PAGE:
What if I told you that there is one phrase that could potentially shift your perspective so much as to transform your life? You’d probably draw up images of So Hum chants and yoga poses with affirmations tattooed up your forearm. But that’s not what I’m talking about, so stop that.
I’m talking about the So What variable. Used in business all the time and often written in red ink on research papers by professors, So What has an incredible power — often forsaken for the easier Google search on “how to be happier” and “what does my rash mean.”
As humans, we tend to look at life in a very dualistic fashion. Richard Rohr, OFM, speaks and writes about dualism all the time. In his article “The Dualistic Mind,” he writes, “The dualistic mind is essentially binary, either/or thinking. It knows by comparison, opposition, and differentiation. It uses descriptive words like good/evil, pretty/ugly, smart/stupid, not realizing there may be a hundred degrees between the two ends of each spectrum.”
Maybe you’ve recognized some black and white thinking of your own. It’s not that this type of thinking is bad; it’s just limiting.
Take, for example, your new dog. We’ll call her Fluffy. On a typical day where we tend to worry about everything, this is how we think about Fluffy being home alone all day:
Put Fluffy in Cage + Fluffy pees in cage = Great. My day is ruined. Excuse me while I go clean up dog piss.
It’s easy to see (and to empathize) with how a small mishap can ruin your whole day. Black or white thinking: Fluffy pees, I’m upset. C’mon Fluffy, hold your freakin’ bladder!
Yet, in the pit of your stomach, you know it’s not Fluffy’s fault. So what we have to do is change that two step equation and apply the So What variable. We think about something that worries us (Fluffy in the cage). Then, we apply an unpleasant event to it (pee). And we assume and act like the outcome ruins the rest of our day. Enter So What variable…
Put Fluffy in Cage + Fluffy pees in cage ( x So What??) = ….Oh. I guess I’ll clean that up. And maybe Fluffy shouldn’t drink a gallon of water in the morning. Life goes on.
This is how the So What variable can transform your life. It puts your catastrophic thinking into perspective. It challenges you to assign new meaning to the situation instead of defaulting to dualistic thinking. Fluffy gets a little messy. You clean it up. So what? Life moves on. Maybe Fluffy needs a different routine.
What about something harder? Something dripping with trauma?
Dad is a drinker. It’s emotionally exhausting. His verbal abuse is breaking you down. Life is hopeless…. But is it? He’s abusive and it hurts; yet, that pain can help you leave, set better boundaries, seek therapy. In the end, Dad’s drinking can affect you as much or as little as you let it. And if Dad’s a drinker and you get help, so what if he keeps drinking? It doesn’t make the sadness go away, and it doesn’t mean you have to stop grieving. However, So What helps you realize that this is your Dad’s life. It’s his coping mechanism, not yours. You are free to live your life the way you want; just as your Dad is.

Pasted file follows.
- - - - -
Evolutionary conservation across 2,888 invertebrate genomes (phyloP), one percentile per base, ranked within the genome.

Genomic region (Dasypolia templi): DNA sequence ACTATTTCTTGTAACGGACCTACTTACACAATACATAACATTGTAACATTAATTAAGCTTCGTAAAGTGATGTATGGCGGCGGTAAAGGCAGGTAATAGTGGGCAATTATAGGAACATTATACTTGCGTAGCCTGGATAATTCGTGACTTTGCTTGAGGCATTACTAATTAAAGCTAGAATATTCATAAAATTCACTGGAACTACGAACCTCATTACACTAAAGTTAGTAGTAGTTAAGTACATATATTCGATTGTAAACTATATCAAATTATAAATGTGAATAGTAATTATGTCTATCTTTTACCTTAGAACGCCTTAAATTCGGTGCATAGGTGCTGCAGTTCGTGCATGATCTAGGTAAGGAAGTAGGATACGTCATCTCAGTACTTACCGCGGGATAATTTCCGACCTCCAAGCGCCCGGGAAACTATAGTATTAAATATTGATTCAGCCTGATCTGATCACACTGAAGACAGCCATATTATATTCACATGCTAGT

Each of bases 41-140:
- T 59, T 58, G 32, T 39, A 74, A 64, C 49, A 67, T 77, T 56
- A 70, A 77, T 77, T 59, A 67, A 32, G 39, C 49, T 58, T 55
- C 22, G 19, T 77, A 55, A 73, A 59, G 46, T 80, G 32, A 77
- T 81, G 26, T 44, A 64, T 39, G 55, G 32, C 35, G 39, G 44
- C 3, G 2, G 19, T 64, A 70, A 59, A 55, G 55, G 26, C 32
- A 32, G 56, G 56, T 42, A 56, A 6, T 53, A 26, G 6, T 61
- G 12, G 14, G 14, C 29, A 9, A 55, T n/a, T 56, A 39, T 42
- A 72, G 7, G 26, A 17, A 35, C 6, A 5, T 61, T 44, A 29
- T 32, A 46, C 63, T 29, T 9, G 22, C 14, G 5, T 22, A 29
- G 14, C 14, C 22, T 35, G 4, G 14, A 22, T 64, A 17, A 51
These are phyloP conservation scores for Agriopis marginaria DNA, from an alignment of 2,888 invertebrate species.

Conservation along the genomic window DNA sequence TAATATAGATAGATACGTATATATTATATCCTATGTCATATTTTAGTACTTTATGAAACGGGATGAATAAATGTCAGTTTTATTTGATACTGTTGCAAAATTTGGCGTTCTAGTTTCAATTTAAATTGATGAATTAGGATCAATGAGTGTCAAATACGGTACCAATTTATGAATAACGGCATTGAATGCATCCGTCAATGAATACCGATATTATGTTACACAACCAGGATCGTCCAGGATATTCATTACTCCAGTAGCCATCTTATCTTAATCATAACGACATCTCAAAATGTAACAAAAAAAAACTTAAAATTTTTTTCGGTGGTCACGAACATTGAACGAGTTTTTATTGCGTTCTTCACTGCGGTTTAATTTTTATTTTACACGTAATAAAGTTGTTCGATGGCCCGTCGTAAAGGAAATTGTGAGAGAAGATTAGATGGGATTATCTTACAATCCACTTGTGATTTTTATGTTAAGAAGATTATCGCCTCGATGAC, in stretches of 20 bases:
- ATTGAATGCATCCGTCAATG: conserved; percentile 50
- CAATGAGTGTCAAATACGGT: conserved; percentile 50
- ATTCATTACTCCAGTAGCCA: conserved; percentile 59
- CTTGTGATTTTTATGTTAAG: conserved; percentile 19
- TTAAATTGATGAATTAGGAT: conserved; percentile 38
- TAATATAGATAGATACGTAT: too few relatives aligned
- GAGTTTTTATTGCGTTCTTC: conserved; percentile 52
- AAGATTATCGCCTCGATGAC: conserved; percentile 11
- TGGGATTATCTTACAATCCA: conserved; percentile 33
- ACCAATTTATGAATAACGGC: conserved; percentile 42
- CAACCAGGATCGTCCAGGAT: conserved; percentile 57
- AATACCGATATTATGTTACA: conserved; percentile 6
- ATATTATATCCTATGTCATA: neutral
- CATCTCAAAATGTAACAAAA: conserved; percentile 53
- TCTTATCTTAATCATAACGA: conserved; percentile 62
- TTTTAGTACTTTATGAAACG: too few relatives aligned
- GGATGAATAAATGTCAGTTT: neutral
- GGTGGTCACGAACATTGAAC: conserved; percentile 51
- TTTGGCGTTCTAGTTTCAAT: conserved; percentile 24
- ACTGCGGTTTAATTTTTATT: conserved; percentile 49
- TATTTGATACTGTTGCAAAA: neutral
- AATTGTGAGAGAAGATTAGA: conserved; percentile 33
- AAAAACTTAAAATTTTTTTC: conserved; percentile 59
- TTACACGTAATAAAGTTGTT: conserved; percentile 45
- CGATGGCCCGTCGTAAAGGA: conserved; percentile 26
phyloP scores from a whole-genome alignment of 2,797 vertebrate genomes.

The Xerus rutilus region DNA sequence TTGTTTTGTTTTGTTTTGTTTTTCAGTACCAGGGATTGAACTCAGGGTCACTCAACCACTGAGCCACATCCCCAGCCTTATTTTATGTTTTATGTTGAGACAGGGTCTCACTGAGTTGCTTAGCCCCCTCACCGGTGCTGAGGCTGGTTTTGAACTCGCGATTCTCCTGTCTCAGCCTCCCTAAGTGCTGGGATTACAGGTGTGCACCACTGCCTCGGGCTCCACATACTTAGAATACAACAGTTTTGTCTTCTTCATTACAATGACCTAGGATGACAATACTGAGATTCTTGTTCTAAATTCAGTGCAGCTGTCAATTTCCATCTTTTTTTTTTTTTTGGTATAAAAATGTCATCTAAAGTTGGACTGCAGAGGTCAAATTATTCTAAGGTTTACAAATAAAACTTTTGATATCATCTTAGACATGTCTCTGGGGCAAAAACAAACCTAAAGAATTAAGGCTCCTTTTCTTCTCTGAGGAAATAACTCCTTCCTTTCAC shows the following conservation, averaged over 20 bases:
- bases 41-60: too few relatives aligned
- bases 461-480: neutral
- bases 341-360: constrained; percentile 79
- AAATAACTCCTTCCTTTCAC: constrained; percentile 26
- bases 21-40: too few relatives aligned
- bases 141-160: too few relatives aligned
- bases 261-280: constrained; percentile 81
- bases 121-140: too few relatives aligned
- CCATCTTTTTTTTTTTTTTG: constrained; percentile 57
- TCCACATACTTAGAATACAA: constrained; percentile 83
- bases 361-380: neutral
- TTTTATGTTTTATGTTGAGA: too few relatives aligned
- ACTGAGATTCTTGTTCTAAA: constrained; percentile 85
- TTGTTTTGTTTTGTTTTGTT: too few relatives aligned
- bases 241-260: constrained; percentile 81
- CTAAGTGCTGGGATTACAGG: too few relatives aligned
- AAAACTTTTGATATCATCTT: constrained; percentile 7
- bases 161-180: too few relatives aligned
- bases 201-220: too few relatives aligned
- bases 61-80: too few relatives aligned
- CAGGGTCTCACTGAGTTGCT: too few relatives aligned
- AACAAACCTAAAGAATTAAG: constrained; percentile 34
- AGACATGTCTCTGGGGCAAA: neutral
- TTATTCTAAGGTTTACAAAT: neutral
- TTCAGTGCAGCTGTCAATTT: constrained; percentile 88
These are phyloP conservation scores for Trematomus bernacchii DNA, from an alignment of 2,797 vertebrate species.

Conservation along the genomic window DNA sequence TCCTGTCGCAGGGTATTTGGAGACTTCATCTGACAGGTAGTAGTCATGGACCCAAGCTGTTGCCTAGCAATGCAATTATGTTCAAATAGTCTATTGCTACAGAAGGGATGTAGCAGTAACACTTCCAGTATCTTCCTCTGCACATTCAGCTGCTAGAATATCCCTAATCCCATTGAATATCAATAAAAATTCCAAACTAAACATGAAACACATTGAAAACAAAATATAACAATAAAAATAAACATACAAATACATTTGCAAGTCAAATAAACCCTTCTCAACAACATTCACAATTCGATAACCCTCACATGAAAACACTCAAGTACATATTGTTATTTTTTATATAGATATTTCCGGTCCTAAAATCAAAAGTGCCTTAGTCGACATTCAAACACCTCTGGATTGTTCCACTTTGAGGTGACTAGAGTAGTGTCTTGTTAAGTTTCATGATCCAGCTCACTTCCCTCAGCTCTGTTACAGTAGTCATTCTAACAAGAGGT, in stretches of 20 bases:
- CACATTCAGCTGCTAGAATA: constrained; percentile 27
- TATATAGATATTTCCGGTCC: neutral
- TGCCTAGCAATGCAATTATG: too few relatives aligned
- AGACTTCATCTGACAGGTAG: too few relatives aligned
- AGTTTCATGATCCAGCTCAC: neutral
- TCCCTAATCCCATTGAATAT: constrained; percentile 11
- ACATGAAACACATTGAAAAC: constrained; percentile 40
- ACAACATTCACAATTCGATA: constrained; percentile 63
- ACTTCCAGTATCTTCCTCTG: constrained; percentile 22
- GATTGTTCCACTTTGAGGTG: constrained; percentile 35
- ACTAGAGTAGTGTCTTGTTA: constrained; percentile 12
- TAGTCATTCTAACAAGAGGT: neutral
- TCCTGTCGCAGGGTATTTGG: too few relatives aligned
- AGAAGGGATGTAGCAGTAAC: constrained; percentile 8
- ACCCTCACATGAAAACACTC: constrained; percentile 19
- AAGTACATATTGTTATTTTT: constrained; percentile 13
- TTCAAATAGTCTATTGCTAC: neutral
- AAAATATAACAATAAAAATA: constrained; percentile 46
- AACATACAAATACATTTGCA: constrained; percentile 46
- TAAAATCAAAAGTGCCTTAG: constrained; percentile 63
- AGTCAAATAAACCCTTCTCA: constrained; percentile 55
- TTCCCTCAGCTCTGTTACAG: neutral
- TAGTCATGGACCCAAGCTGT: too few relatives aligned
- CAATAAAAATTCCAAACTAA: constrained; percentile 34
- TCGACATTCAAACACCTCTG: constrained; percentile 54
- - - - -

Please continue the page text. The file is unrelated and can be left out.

As you can see with Dad and Fluffy, the So What variable helps re-establish boundaries. It reminds you that Dad has his own life to live. It can renew your faith that Fluffy is going through a time of transition into your home and that with proper training, her peeing will be a temporary issue. But at the end of the day, you are you. You aren’t your Dad or Fluffy. You’re not your deadbeat brother or questionable-life-choices-sister.
So What gives us perspective and better boundary lines. But it does another cool thing — the thing businesses and red-pen professors have already figured out: It challenges us to give life meaning.
Mark Manson, who I quote all the time, writes that “Meaning is not something that exists outside of ourselves. It is not cosmic universe truth waiting to be discovered. It is not some grand ‘eureka’ moment that will change our lives forever. Meaning requires action. Meaning is something that we must continually find and nurture. Consistently.”
Let’s go through some of the big life changes people experience: trying to adopt a pet, have a baby, get married, get promoted, try a peanut-butter-nutella-sandwich, the list goes on. You may imagine that after said event or sandwich eating that you will feel very different. This isn’t true (typically). Unless you’ve worked very hard to give that event meaning or worked on yourself to be different, for the most part, you won’t feel that different right after the event has happened.
In Sarah Swafford’s book Emotional Virtue, she discusses that who you want to be has to start now because there is no altar switch. You don’t suddenly become an amazing husband or wife just because you said “I Do.” If you were a cheater before you got married, you will be afterwards unless you work on you.
So What if you get married?
So What if you have a kid?
So what if you’ve got a zit the size of Pluto?
So What if you’ve got chronic stomach pain?
These are all important to varying degrees, but how important are they? Are you doing to allow the discomforts of life to change you and challenge you so that you grow? Are you going to search for new meaning within yourself instead of waiting for the external world to be perfect so the *new you* can emerge from your cocoon?
Next time you get caught in a mind trap where everything seems horrible, try to pause. Ask yourself So What? And then lift your chin up, clean up the urine, and see that life goes on.
-Catie Hall, Identity Graduate